Death Be Damned
Revenge punctuates the Western: whether it’s land or love, there’s always something to fight over and someone to avenge. Fitting, then, that Death Be Damned opens on a hot rush of blood, as Miranda Coler wakes up one day to find her family murdered. Without any explanation, our only anchor is Miranda’s steely promise of vengeance.
This fixation on the flesh is brought to life by Hannah Christenson’s earthy art style. There is nothing delicate or wispy about Death Be Damned; faces drip from the page like candle wax and landscapes look as rough as hemp. In a supernatural twist, every time Miranda dies she is brought back to life, and the transition between life and death is signified when colourist Juan Useche’s palette of burnt orange and brown blots into icy blue.
Visual flourishes aside, it’s refreshing to see a woman take charge in a traditionally masculine narrative. In tales of the Old West, women are usually one of three things: damsels, dead or wives who stay at home while their men become heroes. Miranda takes on this mythic role, storming across the comic like a phantom of steel and bone in a ruffled dress.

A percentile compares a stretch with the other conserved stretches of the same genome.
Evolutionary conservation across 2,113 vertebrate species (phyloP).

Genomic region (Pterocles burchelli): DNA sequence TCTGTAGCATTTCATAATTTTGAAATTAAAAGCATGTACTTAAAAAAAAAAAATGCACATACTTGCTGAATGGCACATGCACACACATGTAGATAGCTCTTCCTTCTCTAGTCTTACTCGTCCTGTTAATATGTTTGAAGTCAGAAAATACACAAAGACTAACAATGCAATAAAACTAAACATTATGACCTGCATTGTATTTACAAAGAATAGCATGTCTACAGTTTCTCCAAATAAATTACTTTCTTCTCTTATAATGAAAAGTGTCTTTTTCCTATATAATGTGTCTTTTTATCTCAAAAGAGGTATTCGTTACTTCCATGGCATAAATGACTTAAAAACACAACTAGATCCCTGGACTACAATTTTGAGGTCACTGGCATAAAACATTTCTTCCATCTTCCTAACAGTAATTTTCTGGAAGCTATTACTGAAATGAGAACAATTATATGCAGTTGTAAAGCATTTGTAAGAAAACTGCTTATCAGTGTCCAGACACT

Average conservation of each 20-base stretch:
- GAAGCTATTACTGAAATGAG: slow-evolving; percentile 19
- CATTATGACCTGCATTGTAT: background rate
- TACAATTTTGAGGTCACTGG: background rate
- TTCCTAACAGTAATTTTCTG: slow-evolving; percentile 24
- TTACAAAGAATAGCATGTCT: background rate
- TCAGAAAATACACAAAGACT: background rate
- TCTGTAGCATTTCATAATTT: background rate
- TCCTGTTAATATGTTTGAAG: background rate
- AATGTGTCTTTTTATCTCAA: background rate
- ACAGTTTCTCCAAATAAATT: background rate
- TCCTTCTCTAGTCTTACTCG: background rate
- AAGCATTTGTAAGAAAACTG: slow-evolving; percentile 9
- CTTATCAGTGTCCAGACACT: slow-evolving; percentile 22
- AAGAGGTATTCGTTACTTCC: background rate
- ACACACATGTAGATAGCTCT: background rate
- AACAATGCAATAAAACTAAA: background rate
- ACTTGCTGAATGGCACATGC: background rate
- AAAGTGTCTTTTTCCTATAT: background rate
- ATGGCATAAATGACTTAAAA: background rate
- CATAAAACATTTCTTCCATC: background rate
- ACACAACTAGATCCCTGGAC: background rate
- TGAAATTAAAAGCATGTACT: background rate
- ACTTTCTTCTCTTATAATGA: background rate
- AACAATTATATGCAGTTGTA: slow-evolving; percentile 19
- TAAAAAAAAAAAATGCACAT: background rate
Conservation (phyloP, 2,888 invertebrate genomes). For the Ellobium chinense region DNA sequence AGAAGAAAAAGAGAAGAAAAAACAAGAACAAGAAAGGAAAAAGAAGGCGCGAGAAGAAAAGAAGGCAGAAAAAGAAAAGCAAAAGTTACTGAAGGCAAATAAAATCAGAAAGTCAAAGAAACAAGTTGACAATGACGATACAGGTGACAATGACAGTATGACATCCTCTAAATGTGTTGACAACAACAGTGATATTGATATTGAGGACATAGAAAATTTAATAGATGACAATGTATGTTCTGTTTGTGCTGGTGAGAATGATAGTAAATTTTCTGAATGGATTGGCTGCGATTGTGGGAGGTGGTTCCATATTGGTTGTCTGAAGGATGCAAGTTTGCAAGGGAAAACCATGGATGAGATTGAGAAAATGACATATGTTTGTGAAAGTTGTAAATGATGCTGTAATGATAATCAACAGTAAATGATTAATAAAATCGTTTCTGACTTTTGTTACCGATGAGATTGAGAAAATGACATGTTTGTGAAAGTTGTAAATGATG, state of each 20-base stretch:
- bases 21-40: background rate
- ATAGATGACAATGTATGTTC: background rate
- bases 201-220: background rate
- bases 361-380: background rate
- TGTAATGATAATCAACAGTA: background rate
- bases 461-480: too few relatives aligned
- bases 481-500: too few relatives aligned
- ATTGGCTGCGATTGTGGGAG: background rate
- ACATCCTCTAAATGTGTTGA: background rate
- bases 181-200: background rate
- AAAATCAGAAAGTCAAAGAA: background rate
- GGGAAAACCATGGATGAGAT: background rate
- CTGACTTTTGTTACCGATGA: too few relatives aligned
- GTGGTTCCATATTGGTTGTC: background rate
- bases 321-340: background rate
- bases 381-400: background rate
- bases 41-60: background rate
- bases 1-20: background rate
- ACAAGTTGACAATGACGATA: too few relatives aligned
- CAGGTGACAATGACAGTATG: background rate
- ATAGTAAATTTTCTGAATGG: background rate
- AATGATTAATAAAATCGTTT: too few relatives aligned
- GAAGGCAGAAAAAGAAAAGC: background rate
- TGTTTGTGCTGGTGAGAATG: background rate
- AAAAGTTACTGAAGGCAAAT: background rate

The book is scintillating, but at times it fails to connect. With no real window into who Miranda is, it’s difficult to care for her or sympathise with her plight. The plot also feels slippery, shifting between classic Western territory and zombie horror with no real focus. This creates a tangled story, but it’s still a bold foundation for future issues. Kimberley Margaux
A down-to-earth woman will experience the unearthly.